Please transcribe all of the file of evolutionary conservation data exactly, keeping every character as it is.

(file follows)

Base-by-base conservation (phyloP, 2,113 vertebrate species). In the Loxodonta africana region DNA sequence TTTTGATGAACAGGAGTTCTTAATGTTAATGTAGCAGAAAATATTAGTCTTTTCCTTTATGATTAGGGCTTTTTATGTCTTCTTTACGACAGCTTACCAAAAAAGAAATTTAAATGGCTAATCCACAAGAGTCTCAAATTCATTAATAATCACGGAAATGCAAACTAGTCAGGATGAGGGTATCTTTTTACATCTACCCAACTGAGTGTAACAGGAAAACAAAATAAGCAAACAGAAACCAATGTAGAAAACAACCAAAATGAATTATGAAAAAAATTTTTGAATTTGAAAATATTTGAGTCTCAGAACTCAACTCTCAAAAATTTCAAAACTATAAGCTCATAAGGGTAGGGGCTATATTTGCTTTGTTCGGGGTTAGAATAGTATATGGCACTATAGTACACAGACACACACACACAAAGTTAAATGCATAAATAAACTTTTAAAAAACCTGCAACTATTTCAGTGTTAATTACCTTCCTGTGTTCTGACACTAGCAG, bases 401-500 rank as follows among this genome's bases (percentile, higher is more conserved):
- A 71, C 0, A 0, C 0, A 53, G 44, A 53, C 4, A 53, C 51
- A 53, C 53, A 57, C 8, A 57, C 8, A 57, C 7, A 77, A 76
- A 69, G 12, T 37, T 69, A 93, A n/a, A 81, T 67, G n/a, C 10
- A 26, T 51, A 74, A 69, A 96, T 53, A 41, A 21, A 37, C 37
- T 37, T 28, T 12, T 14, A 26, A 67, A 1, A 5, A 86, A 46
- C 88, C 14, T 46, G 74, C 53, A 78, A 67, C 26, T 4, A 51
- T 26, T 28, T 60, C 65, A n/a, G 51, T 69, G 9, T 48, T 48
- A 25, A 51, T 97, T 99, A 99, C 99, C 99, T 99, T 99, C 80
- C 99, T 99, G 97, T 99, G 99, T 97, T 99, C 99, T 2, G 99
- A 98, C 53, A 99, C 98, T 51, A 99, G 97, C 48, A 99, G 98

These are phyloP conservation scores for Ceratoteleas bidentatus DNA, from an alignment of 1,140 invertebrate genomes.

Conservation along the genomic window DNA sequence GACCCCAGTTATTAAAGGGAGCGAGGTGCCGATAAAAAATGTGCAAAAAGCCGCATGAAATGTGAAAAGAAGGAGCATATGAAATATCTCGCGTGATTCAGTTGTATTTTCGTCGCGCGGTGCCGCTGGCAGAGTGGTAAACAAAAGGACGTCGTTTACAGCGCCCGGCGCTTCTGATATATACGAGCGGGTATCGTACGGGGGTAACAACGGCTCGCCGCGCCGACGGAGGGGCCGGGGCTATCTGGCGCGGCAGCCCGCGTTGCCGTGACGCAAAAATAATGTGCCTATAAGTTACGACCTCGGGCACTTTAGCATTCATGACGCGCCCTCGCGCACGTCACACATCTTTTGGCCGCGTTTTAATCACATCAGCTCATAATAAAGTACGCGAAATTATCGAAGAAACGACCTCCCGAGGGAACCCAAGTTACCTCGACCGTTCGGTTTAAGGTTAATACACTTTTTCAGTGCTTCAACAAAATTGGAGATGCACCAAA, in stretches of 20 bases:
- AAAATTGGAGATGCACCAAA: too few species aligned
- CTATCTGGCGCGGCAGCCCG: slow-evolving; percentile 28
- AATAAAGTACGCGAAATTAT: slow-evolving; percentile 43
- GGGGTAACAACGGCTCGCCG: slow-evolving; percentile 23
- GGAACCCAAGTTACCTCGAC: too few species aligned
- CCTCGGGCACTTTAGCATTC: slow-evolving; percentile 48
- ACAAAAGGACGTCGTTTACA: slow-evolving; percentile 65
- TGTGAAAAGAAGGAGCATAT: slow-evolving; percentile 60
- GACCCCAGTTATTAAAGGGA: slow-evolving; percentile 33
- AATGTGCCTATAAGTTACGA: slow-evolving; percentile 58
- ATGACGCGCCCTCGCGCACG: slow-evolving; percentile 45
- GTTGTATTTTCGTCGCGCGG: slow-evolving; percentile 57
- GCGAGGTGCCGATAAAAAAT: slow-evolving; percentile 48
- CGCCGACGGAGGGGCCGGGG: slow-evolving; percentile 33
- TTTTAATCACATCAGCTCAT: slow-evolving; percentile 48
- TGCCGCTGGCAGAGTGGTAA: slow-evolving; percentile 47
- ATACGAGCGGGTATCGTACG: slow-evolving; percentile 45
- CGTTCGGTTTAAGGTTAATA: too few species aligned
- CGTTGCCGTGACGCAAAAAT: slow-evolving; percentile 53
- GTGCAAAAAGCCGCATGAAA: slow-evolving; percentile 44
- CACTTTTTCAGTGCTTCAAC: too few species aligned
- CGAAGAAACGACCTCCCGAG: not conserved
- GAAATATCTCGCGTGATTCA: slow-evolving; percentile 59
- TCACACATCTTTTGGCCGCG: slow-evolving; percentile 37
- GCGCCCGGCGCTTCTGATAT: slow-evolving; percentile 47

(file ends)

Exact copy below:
Base-by-base conservation (phyloP, 2,113 vertebrate species). In the Loxodonta africana region DNA sequence TTTTGATGAACAGGAGTTCTTAATGTTAATGTAGCAGAAAATATTAGTCTTTTCCTTTATGATTAGGGCTTTTTATGTCTTCTTTACGACAGCTTACCAAAAAAGAAATTTAAATGGCTAATCCACAAGAGTCTCAAATTCATTAATAATCACGGAAATGCAAACTAGTCAGGATGAGGGTATCTTTTTACATCTACCCAACTGAGTGTAACAGGAAAACAAAATAAGCAAACAGAAACCAATGTAGAAAACAACCAAAATGAATTATGAAAAAAATTTTTGAATTTGAAAATATTTGAGTCTCAGAACTCAACTCTCAAAAATTTCAAAACTATAAGCTCATAAGGGTAGGGGCTATATTTGCTTTGTTCGGGGTTAGAATAGTATATGGCACTATAGTACACAGACACACACACACAAAGTTAAATGCATAAATAAACTTTTAAAAAACCTGCAACTATTTCAGTGTTAATTACCTTCCTGTGTTCTGACACTAGCAG, bases 401-500 rank as follows among this genome's bases (percentile, higher is more conserved):
- A 71, C 0, A 0, C 0, A 53, G 44, A 53, C 4, A 53, C 51
- A 53, C 53, A 57, C 8, A 57, C 8, A 57, C 7, A 77, A 76
- A 69, G 12, T 37, T 69, A 93, A n/a, A 81, T 67, G n/a, C 10
- A 26, T 51, A 74, A 69, A 96, T 53, A 41, A 21, A 37, C 37
- T 37, T 28, T 12, T 14, A 26, A 67, A 1, A 5, A 86, A 46
- C 88, C 14, T 46, G 74, C 53, A 78, A 67, C 26, T 4, A 51
- T 26, T 28, T 60, C 65, A n/a, G 51, T 69, G 9, T 48, T 48
- A 25, A 51, T 97, T 99, A 99, C 99, C 99, T 99, T 99, C 80
- C 99, T 99, G 97, T 99, G 99, T 97, T 99, C 99, T 2, G 99
- A 98, C 53, A 99, C 98, T 51, A 99, G 97, C 48, A 99, G 98

These are phyloP conservation scores for Ceratoteleas bidentatus DNA, from an alignment of 1,140 invertebrate genomes.

Conservation along the genomic window DNA sequence GACCCCAGTTATTAAAGGGAGCGAGGTGCCGATAAAAAATGTGCAAAAAGCCGCATGAAATGTGAAAAGAAGGAGCATATGAAATATCTCGCGTGATTCAGTTGTATTTTCGTCGCGCGGTGCCGCTGGCAGAGTGGTAAACAAAAGGACGTCGTTTACAGCGCCCGGCGCTTCTGATATATACGAGCGGGTATCGTACGGGGGTAACAACGGCTCGCCGCGCCGACGGAGGGGCCGGGGCTATCTGGCGCGGCAGCCCGCGTTGCCGTGACGCAAAAATAATGTGCCTATAAGTTACGACCTCGGGCACTTTAGCATTCATGACGCGCCCTCGCGCACGTCACACATCTTTTGGCCGCGTTTTAATCACATCAGCTCATAATAAAGTACGCGAAATTATCGAAGAAACGACCTCCCGAGGGAACCCAAGTTACCTCGACCGTTCGGTTTAAGGTTAATACACTTTTTCAGTGCTTCAACAAAATTGGAGATGCACCAAA, in stretches of 20 bases:
- AAAATTGGAGATGCACCAAA: too few species aligned
- CTATCTGGCGCGGCAGCCCG: slow-evolving; percentile 28
- AATAAAGTACGCGAAATTAT: slow-evolving; percentile 43
- GGGGTAACAACGGCTCGCCG: slow-evolving; percentile 23
- GGAACCCAAGTTACCTCGAC: too few species aligned
- CCTCGGGCACTTTAGCATTC: slow-evolving; percentile 48
- ACAAAAGGACGTCGTTTACA: slow-evolving; percentile 65
- TGTGAAAAGAAGGAGCATAT: slow-evolving; percentile 60
- GACCCCAGTTATTAAAGGGA: slow-evolving; percentile 33
- AATGTGCCTATAAGTTACGA: slow-evolving; percentile 58
- ATGACGCGCCCTCGCGCACG: slow-evolving; percentile 45
- GTTGTATTTTCGTCGCGCGG: slow-evolving; percentile 57
- GCGAGGTGCCGATAAAAAAT: slow-evolving; percentile 48
- CGCCGACGGAGGGGCCGGGG: slow-evolving; percentile 33
- TTTTAATCACATCAGCTCAT: slow-evolving; percentile 48
- TGCCGCTGGCAGAGTGGTAA: slow-evolving; percentile 47
- ATACGAGCGGGTATCGTACG: slow-evolving; percentile 45
- CGTTCGGTTTAAGGTTAATA: too few species aligned
- CGTTGCCGTGACGCAAAAAT: slow-evolving; percentile 53
- GTGCAAAAAGCCGCATGAAA: slow-evolving; percentile 44
- CACTTTTTCAGTGCTTCAAC: too few species aligned
- CGAAGAAACGACCTCCCGAG: not conserved
- GAAATATCTCGCGTGATTCA: slow-evolving; percentile 59
- TCACACATCTTTTGGCCGCG: slow-evolving; percentile 37
- GCGCCCGGCGCTTCTGATAT: slow-evolving; percentile 47